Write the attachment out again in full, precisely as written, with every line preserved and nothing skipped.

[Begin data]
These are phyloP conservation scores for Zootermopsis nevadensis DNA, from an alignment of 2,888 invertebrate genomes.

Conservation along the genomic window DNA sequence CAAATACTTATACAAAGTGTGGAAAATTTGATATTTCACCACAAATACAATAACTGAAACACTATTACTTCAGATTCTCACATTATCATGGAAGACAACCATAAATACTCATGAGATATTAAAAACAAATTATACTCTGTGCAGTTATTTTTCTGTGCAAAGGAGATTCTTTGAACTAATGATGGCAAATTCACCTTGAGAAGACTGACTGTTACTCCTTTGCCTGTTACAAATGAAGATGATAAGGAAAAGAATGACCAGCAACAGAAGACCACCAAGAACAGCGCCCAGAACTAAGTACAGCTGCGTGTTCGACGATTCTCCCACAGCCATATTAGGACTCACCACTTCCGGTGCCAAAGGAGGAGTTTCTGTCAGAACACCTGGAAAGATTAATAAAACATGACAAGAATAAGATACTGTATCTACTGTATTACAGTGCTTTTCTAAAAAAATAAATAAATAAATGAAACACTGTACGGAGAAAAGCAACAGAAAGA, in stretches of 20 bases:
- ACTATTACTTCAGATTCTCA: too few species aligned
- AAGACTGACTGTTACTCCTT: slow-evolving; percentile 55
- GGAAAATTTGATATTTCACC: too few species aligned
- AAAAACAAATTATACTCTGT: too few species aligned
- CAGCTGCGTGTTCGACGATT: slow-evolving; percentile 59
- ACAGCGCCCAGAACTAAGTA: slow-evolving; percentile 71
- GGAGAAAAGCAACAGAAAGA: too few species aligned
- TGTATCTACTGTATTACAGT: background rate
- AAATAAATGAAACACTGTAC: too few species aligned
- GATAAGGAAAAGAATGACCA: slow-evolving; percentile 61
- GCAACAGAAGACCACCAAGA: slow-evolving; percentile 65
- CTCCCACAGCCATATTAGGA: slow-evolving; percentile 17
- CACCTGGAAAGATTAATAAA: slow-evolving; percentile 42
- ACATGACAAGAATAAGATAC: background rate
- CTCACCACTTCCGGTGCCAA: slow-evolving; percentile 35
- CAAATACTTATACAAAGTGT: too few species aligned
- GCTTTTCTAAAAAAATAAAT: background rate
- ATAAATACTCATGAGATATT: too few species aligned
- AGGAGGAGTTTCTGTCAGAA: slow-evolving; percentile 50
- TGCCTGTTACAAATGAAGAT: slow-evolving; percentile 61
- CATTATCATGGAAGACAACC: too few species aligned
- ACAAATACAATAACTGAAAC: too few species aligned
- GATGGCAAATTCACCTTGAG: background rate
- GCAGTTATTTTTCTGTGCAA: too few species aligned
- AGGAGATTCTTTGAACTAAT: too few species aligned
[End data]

These are phyloP conservation scores for Zootermopsis nevadensis DNA, from an alignment of 2,888 invertebrate genomes.

Conservation along the genomic window DNA sequence CAAATACTTATACAAAGTGTGGAAAATTTGATATTTCACCACAAATACAATAACTGAAACACTATTACTTCAGATTCTCACATTATCATGGAAGACAACCATAAATACTCATGAGATATTAAAAACAAATTATACTCTGTGCAGTTATTTTTCTGTGCAAAGGAGATTCTTTGAACTAATGATGGCAAATTCACCTTGAGAAGACTGACTGTTACTCCTTTGCCTGTTACAAATGAAGATGATAAGGAAAAGAATGACCAGCAACAGAAGACCACCAAGAACAGCGCCCAGAACTAAGTACAGCTGCGTGTTCGACGATTCTCCCACAGCCATATTAGGACTCACCACTTCCGGTGCCAAAGGAGGAGTTTCTGTCAGAACACCTGGAAAGATTAATAAAACATGACAAGAATAAGATACTGTATCTACTGTATTACAGTGCTTTTCTAAAAAAATAAATAAATAAATGAAACACTGTACGGAGAAAAGCAACAGAAAGA, in stretches of 20 bases:
- ACTATTACTTCAGATTCTCA: too few species aligned
- AAGACTGACTGTTACTCCTT: slow-evolving; percentile 55
- GGAAAATTTGATATTTCACC: too few species aligned
- AAAAACAAATTATACTCTGT: too few species aligned
- CAGCTGCGTGTTCGACGATT: slow-evolving; percentile 59
- ACAGCGCCCAGAACTAAGTA: slow-evolving; percentile 71
- GGAGAAAAGCAACAGAAAGA: too few species aligned
- TGTATCTACTGTATTACAGT: background rate
- AAATAAATGAAACACTGTAC: too few species aligned
- GATAAGGAAAAGAATGACCA: slow-evolving; percentile 61
- GCAACAGAAGACCACCAAGA: slow-evolving; percentile 65
- CTCCCACAGCCATATTAGGA: slow-evolving; percentile 17
- CACCTGGAAAGATTAATAAA: slow-evolving; percentile 42
- ACATGACAAGAATAAGATAC: background rate
- CTCACCACTTCCGGTGCCAA: slow-evolving; percentile 35
- CAAATACTTATACAAAGTGT: too few species aligned
- GCTTTTCTAAAAAAATAAAT: background rate
- ATAAATACTCATGAGATATT: too few species aligned
- AGGAGGAGTTTCTGTCAGAA: slow-evolving; percentile 50
- TGCCTGTTACAAATGAAGAT: slow-evolving; percentile 61
- CATTATCATGGAAGACAACC: too few species aligned
- ACAAATACAATAACTGAAAC: too few species aligned
- GATGGCAAATTCACCTTGAG: background rate
- GCAGTTATTTTTCTGTGCAA: too few species aligned
- AGGAGATTCTTTGAACTAAT: too few species aligned